Nov 1, 2022
Halloween pumpkins

By the time you read this, Halloween will be all over and done with for another year!

But did you appreciate or endure (or even ignore!) it?

Perhaps you wondered how such a bizarre custom became part of our calendar?


The festival dates back some 2,000 years and is an offshoot of the ancient Celtic festival of Samhain. This marked the end of summer and the havest, and the beginning of the dark, cold winter. It also marked the boundary between the world of the living and that of the dead.

The ancient Celts believed that on the night of 31st October, ghosts of their dead would revisit the world. Large bonfires were lit across the villages to ward off any evil spirits that might be roaming abroad. The priests, otherwise known as Druids, would have led the celebrations. They also ensured that the hearth fire of each house was re-lit from the glowing embers of the bonfire, to protect and heat the people during the long, cold, dark winter months to come.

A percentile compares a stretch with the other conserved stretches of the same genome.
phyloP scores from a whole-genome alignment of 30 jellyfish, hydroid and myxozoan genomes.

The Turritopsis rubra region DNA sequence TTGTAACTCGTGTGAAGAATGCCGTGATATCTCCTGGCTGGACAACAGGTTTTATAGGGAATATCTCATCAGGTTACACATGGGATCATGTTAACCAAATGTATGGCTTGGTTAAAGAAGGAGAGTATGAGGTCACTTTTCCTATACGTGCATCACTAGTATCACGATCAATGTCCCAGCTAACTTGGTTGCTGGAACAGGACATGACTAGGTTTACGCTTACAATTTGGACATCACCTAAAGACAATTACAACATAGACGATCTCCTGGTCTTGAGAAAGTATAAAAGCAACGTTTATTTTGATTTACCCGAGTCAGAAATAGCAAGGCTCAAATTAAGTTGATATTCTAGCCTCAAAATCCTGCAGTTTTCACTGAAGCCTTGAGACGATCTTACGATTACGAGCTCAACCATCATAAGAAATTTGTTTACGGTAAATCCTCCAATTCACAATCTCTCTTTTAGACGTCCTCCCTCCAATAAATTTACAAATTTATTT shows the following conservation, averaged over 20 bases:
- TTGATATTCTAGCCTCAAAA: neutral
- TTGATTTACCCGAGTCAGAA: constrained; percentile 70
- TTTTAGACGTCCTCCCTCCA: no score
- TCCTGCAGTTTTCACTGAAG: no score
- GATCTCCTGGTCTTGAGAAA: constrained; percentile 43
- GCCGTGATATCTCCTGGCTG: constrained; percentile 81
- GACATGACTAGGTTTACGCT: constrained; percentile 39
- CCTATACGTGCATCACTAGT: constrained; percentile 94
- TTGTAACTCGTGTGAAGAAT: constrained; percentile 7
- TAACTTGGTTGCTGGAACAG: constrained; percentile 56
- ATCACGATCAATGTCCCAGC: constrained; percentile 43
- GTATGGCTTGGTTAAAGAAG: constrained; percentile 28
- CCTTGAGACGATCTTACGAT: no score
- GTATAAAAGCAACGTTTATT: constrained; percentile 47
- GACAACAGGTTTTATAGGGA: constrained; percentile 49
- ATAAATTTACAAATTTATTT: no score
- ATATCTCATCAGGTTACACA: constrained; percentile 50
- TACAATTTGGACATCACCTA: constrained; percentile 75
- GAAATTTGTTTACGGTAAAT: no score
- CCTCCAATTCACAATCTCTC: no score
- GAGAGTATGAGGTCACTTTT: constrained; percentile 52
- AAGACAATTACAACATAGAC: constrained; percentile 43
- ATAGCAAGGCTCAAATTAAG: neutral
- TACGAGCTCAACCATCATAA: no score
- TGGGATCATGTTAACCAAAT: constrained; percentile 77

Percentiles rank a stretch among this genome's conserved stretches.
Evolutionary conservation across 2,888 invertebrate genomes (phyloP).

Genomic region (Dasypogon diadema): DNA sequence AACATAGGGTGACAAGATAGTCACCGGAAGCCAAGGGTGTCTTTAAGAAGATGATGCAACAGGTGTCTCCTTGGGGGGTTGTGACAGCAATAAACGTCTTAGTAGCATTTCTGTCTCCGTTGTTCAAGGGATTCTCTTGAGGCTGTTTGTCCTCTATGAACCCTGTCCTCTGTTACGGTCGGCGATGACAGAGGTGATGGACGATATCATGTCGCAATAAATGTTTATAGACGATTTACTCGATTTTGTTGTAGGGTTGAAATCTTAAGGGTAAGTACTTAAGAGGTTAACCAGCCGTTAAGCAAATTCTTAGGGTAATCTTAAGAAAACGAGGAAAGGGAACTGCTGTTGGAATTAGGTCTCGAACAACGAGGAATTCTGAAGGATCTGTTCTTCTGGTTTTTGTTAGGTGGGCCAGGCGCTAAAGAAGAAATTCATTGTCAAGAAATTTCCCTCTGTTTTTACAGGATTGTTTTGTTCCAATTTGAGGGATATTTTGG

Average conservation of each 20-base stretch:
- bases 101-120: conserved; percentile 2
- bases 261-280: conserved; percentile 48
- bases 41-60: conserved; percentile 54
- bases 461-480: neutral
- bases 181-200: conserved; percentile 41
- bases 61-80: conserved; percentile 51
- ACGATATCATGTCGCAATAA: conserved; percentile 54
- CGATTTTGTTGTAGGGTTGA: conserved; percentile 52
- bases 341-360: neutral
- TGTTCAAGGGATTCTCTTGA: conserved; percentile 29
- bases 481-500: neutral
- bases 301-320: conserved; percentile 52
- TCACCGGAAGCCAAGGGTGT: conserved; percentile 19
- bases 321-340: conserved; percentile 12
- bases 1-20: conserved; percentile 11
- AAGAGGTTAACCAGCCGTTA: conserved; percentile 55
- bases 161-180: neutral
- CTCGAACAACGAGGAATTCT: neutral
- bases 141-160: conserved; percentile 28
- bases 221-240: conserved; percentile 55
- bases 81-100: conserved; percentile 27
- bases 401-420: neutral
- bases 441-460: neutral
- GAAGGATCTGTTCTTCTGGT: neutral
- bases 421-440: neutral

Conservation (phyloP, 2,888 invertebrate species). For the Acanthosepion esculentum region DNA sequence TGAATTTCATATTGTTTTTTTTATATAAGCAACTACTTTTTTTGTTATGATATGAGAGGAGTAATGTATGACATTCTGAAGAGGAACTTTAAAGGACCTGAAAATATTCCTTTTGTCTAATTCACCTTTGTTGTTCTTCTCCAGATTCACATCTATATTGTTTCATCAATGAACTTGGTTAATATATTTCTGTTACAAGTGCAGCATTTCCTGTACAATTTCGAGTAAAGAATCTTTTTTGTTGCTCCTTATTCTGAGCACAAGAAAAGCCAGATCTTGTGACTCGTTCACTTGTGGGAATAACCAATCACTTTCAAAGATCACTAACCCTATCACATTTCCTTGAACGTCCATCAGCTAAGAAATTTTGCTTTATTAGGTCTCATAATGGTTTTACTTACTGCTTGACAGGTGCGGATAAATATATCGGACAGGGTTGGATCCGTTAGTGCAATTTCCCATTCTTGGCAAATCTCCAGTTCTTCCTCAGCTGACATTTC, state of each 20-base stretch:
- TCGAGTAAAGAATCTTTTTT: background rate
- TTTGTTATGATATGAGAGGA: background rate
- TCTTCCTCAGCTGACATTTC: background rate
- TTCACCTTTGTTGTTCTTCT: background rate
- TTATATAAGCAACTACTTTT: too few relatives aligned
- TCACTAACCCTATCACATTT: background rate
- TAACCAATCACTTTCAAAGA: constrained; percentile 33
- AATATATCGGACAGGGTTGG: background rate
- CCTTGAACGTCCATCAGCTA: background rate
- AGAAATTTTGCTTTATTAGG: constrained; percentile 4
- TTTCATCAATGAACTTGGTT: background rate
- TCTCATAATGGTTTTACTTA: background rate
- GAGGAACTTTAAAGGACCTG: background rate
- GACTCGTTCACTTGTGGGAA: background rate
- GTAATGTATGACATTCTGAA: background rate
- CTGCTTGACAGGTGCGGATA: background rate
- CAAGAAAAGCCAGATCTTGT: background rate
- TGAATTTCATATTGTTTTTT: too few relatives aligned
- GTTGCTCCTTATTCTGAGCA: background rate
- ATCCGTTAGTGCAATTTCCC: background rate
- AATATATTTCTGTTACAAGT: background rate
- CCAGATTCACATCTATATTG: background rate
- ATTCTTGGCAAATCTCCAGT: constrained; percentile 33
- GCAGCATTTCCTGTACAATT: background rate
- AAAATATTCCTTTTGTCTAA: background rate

At the end of the 6th century the Christians arrived in Britain, along with their festivals. These included “All Hallows’ Day” (or All Saints’ Day), which memorialises Christian martyrs. In the 8th century. This was moved to 1st November (probably to replace the Celtic Samhain festival).


So the Samhain eve became “All-hallows-even”; later, “Hallow Eve”, before morphing into “Hallowe’en” and “Halloween”. It is characterised by children’s games (eg apple-bobbing) and in recent years it has been influenced by American traditions (eg “trick or treating”).

Halloween is a special time of the year when many believe that the spirit and physical world can come into contact and magic holds sway.

I’ve never yet performed a Halloween ceremony, but I’m game to do so next year!

Photo by David Menidrey on Unsplash